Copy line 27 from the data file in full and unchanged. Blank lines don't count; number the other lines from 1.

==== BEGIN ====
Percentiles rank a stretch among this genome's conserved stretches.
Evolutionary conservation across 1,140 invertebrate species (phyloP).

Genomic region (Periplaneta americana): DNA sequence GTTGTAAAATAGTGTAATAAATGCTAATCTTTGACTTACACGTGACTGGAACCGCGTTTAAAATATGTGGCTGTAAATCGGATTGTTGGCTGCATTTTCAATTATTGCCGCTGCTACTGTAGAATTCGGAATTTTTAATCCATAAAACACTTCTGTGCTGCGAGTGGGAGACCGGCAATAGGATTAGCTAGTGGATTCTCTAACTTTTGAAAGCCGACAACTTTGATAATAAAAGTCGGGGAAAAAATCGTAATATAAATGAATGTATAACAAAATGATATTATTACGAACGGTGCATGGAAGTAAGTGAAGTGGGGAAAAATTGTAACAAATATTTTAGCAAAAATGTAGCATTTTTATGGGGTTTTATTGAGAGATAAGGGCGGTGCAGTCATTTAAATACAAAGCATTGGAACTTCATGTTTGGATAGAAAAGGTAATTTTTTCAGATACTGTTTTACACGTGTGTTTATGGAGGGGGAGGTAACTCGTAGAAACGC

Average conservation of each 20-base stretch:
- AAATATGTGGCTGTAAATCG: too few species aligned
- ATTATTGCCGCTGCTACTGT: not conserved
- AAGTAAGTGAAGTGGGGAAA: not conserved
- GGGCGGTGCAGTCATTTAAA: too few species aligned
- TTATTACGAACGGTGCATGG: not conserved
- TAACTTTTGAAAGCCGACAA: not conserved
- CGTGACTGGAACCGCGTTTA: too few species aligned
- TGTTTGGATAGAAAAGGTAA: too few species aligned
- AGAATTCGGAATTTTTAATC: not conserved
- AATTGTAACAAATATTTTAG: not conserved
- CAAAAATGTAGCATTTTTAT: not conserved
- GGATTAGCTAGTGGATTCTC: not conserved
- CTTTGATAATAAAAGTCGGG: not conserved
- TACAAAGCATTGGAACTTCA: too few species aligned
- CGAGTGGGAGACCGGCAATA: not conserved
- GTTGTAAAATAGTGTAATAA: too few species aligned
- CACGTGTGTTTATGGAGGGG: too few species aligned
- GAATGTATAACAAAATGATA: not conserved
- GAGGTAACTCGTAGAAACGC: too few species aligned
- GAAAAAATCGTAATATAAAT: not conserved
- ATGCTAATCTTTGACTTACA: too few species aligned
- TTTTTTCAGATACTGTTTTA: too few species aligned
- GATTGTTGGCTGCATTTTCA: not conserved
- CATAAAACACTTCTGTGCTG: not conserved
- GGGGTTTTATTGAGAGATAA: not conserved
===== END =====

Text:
- GATTGTTGGCTGCATTTTCA: not conserved